Evensen, Bruce. "'It Is a Marvel to Many People': Dwight L. Moody, Mass Media, and the New England": The New England Quarterly, (Jun., 1999), pp. 251-274
Findlay, James. "Education and Church Controversy: The Later Career of Dwight L. Moody"
The New England Quarterly, (Jun., 1966), pp. 210-232
Findlay, James. "Moody, "Gapmen," and the Gospel: The Early Days of Moody Bible Institute" Church History, (Sep., 1962), pp. 322-335
Findlay, James F. "PREPARATION FOR FLIGHT : D. L. MOODY IN ILLINOIS AND THE MIDWEST, 1865—1873": Journal of Presbyterian History (June 1963), pp. 103- 116
Wells, Donald A. "D. L. Moody and His Schools: An Historical Analysis of an Educational Ministry" Church History, (Jun., 1973), pp. 272-273
American Christianity underwent significant changes during the late 18th and early 19th centuries. Previously fringe theological perspectives like arminianism and Unitarianism were now much more mainstream. Catholicism became much more common by the 1850's due to an influx of German and Irish immigrants. Baptist and Methodist denominations grew at a huge rate due to the evangelistic work of those denominations. American Christianity was undeniably evangelical in its focus and outlook. Religious writing and revitalized seminaries would all play significant roles supporting churches and missionary work during this period in history.
Writing and publications were to have a significant role in evangelism efforts. As Archibald Alexander, a Presbyterian evangelist, would state in 1846, "The man who is enabled to write a truly evangelical and useful book, or even a single tract of first-rate excellence, may convey the saving truth of the gospel to a thousand times more persons, than the living preacher can ever instruct by his voice. And hundreds of years after the death of the writer, the production of his pen may be but just commencing its career of usefulness, only to be terminated with the end of the world." Alexis de Tocqueville, writing on American culture in this period would note that a large number of American books available at the time were religious texts. The American Tract Society would be founded in 1825 with the aim of distributing Gospel literature and combating social issues of the day.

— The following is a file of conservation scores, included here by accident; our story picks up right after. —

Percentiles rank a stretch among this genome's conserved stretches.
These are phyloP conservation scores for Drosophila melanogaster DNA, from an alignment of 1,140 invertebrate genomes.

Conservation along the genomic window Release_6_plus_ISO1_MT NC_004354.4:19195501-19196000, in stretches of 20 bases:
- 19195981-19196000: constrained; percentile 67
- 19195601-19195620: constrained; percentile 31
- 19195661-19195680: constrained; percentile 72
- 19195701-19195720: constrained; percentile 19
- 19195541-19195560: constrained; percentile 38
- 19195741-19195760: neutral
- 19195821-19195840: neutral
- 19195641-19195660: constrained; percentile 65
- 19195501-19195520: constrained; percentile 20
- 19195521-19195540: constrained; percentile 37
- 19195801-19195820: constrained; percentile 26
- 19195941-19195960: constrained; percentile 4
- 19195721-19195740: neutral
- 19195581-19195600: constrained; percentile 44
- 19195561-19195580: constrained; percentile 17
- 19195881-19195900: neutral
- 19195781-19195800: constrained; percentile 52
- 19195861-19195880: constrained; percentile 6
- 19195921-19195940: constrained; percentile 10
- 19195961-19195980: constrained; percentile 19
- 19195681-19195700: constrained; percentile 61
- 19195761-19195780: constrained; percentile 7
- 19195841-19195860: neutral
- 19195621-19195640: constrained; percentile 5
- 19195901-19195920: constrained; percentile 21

Furthermore, religious education was to become a much more emphasized work, with seminaries being founded along the lines of those typically seen today. As Michael Paulus states in his essay on Archibald Alexander, "The nation, these and others argued, was facing a cultural crisis; and ministers, of which there were not enough anyway, needed to receive the best education possible to respond to 'books of many kinds' being written by 'the enemies of the cross of Christ.'" Andover and similar seminaries that followed would become associated with the growth in Biblical studies and literature that followed. These seminaries were a place where Christian scholars could focus on the writing of evangelical and helpful works for preacher and layman alike.